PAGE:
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Tax cut? What tax cut?

White House myopia on tax politics is truly stunning. Americans prefer tax cuts: Big ones over small ones. Large checks over tiny checks.

December 08, 2010|By Dennis J. Ventry

Over the first 18 months of his presidency, Barack Obama cut taxes — 25 different taxes, in fact — for 95% of taxpayers. Yet when queried by pollsters on whether the president had "increased taxes for most Americans, decreased taxes for most Americans, or … kept taxes the same," 44% of respondents said taxes went up, while 46% said taxes did not change. Now the president is making the same mistake again: cutting taxes in a way almost no one will notice and some may remember as a tax increase.

The one-year payroll tax holiday announced Monday will put very little money into people's paychecks, so the perception will be: "Tax cut? What tax cut?"

On top of that, at the end of November, Obama angered nearly 2 million federal employees by freezing their paychecks for two years (a move Republicans rightly characterized as merely symbolic deficit reduction). And though the payroll tax holiday largely balances the tax scale for these employees for at least one of the two years, the perception within this solid Democratic bloc will be: "Tax cut? What tax cut?"

White House myopia on tax politics is truly stunning. It's true that some polls have found that a majority of Americans favor Obama's idea of letting the Bush tax cuts "sunset" for the very rich, but there remains a strong reflexive reaction against the idea of tax increases for anyone.

By choosing to engage in class warfare and drawing a $250,000-a-year line in the sand separating the rich from everyone else, the president fueled a simmering debate over what it means to be wealthy in a society in which everyone dreams of climbing the social and economic ladder. Those dreams help explain overwhelming opposition to "death" taxes that affect less than 0.6% of all estates.

Obsessing about the $250,000 threshold meant the president and his lieutenants were constantly using words Americans just don't want to hear: tax increases, no matter how small the group that would be affected. He lost the narrative: tax cuts that would continue for everyone else. It's not that the continuing cuts never came up, but the spin cycle got stuck on the notion that the president wanted someone to pay more.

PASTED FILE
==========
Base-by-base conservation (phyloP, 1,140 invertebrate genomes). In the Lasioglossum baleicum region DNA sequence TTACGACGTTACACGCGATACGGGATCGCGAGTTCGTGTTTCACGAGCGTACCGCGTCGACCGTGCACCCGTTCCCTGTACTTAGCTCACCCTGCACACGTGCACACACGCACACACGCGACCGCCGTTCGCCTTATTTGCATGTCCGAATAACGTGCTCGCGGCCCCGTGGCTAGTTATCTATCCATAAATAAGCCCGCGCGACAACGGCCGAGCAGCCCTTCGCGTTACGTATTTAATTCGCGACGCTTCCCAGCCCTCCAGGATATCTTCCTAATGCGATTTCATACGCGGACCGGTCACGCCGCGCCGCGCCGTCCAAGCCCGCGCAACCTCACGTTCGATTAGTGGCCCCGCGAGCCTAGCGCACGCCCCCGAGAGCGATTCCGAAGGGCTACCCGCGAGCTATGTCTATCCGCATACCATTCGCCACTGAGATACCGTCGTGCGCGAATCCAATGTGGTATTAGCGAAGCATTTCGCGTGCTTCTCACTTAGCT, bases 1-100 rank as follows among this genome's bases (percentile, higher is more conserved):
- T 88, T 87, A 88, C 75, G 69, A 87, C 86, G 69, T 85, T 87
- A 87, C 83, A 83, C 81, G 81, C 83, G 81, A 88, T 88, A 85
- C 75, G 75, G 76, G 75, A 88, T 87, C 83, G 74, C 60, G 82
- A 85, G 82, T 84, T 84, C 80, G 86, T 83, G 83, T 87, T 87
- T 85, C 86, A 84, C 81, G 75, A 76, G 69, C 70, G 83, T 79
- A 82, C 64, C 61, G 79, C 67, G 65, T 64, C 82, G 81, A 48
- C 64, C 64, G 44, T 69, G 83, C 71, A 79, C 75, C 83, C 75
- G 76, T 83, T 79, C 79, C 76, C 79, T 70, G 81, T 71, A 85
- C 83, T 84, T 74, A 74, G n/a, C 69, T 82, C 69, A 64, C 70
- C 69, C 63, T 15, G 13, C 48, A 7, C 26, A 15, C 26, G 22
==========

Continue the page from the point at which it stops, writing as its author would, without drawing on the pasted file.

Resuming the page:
In the end, Obama was never going to persuade Republicans to let the Bush tax cuts expire on the top 2% of taxpayers or the top 1% or even the top 0.0001%. So why not borrow a page from the Republican playbook and win the rhetorical battle over taxes? Why not package all the capitulations and symbolism together to deliver on a tax cut that voters would remember in 2012 as coming from a Democratic president rather than from a Republican Congress?

In other words, the president should have given Homer a tax cut (to steal the title of political scientist Larry M. Bartels' 2005 article on the genius of President Bush's $600 tax rebate). Specifically, Obama should have packaged the deficit-reducing pay freeze with early agreement on preserving the Bush tax cuts for all taxpayers, while turning the $120-billion payroll tax cut into a check from the government.

That's right, the president should send every taxpayer a check, a tax cut everyone can understand. And it should be for $827.58.

According to IRS statistics, the government processed nearly 145 million individual federal income tax returns last year. Taking the $120-billion price tag for the one-year payroll tax cut and dividing it equally among 145 million taxpayers yields $827.58 per return. For tidiness and political punch, the check could be cut for a neat $800, with the extra $4 billion going toward deficit reduction.

The government could give the tax cut a snappy name, like Christmas Courtesy, Hanukkah Handout or Festivus Favor. The name could even take on a partisan connotation to remind taxpayers of the president's premium: Democratic Delight, Obama Offering or Blue Bonus all have nice rings to them. Any moniker would produce an election endowment.

To be clear, the idea is not to emphasize capitulation as the preferred tax strategy for Democrats. Rather, unless they wish to join the ranks of jobless Americans, the president and his party must exploit political realities, inculcate public perceptions, and play the game to win. Indeed, as Obama himself noted in announcing the tax deal with Republicans, "The American people didn't send us here to wage symbolic battles or win symbolic victories."

Homer prefers tax cuts. Big ones over small ones. Large checks over tiny checks. Packaged in an oversized box with shiny wrapping paper and a gigantic bow. In other words, Homer continues to vote Republican.

Dennis J. Ventry Jr. is a professor at UC Davis School of Law specializing in tax policy and legal ethics.

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